Smashing the Trillion Zone Barrier
Details of the massive VisIt run announced a while back, are starting to come out, and while they still aren’t publishing any concrete details, you can find some interesting details about the systems and testing procedures used:
The VACET team ran the experiments in April and May on six world-class supercomputers (latest TOP500 rankings noted):
• Franklin — a 38,128-core Cray XT4 located at the National Energy Research Scientific Computing Center (NERSC) at Berkeley Lab (No. 11)
• JaguarPF — a 149,504-core Cray XT5 at the Oak Ridge Leadership Computing Facility at ORNL (No. 2)
• Ranger — a 62,976-core x86_64 Linux system at the Texas Advanced Computing Center at the University of Texas at Austin (No. 8 )
• Purple — a 12,288-core IBM Power5 at LLNL (No. 50)
• Juno — an 18,432-core x86_64 Linux system at LLNL (No. 19)
• Dawn — a 147,456-core BlueGene/P system at LLNL (No. 9)
One thing I quickly noticed from this list: Nothing from SGI. (I would say Nothing from SUN as well, but I think the Ranger system is SUN). But, aside from “because we can”, why did they do this? First is the following claim from Wes Bethel:
“The results show that visualization research and development efforts have produced technology that is today capable of ingesting and processing tomorrow’s datasets,” said Berkeley Lab’s E. Wes Bethel, who is co-leader of VACET. “These results are the largest-ever problem sizes and the largest degree of concurrency ever attempted within the DOE visualization research community.”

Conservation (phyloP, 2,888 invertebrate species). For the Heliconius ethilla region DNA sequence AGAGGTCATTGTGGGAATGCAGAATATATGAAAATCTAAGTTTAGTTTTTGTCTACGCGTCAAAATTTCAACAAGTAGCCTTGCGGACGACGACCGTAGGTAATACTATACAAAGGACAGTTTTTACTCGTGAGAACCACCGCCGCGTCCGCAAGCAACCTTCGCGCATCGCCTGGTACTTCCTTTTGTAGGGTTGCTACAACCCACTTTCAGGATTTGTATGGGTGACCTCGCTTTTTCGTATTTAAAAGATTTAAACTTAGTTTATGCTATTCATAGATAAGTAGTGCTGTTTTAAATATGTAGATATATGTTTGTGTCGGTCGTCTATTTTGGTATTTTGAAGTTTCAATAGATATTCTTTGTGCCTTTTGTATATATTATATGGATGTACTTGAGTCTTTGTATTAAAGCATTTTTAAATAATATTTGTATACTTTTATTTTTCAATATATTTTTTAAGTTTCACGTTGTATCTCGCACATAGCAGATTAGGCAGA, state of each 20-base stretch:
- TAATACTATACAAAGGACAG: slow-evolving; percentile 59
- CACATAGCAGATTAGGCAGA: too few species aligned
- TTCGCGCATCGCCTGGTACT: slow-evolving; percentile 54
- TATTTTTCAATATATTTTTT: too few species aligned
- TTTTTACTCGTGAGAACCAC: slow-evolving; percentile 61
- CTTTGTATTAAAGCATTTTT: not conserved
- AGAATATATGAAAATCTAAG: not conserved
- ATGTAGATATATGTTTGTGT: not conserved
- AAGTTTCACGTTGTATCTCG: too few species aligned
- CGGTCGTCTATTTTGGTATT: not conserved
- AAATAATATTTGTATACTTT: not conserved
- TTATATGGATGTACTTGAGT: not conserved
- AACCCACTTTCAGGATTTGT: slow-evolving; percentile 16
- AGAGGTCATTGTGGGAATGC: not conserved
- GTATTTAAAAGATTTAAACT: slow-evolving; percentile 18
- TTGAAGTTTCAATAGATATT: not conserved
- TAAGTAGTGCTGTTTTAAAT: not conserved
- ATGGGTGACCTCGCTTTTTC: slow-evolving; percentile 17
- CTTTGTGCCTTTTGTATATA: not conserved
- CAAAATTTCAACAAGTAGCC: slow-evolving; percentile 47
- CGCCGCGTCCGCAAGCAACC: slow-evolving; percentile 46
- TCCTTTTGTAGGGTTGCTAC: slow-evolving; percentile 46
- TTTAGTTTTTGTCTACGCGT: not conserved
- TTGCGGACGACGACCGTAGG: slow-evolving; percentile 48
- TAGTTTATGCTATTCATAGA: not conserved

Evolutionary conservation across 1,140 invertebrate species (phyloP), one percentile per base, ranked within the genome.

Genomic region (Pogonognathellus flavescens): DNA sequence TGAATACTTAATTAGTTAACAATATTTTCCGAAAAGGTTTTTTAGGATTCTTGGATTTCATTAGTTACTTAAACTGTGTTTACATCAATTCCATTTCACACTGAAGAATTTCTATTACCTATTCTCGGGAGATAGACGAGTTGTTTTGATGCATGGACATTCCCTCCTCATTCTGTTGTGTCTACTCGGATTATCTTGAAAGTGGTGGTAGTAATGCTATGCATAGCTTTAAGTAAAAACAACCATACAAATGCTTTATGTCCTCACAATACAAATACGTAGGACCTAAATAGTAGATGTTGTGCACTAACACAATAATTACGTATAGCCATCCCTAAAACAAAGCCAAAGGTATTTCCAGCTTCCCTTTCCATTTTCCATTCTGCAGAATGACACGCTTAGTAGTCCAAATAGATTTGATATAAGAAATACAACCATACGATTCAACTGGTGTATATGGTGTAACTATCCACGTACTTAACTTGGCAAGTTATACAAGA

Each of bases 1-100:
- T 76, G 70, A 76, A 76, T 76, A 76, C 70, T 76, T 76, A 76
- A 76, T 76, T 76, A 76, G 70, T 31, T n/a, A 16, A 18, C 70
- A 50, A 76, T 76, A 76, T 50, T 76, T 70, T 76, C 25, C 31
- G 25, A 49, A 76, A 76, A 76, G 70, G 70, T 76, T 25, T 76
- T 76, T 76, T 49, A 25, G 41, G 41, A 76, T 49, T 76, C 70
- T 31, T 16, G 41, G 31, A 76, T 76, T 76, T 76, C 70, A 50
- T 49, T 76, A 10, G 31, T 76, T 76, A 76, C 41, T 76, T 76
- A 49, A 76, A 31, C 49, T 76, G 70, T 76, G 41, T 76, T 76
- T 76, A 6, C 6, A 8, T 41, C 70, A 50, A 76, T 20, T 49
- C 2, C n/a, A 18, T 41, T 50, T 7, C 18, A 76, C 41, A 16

But more to the point is this:
Another purpose of these runs was to prepare for establishing VisIt’s credentials as a “Joule code,” or a code that has demonstrated scalability at a large number of cores. DOE’s Office of Advanced Scientific Computing Research (ASCR) is establishing a set of such codes to serve as a metric for tracking code performance and scalability as supercomputers are built with tens and hundreds of thousands of processor cores. VisIt is the first and only visual data analysis code that is part of the ASCR Joule metric.
PS: The comment about “nothing from SGI” is meant as a bash against SGI, as in the DoE knows better than to run any SGI’s, not a bash against the credibility of the test.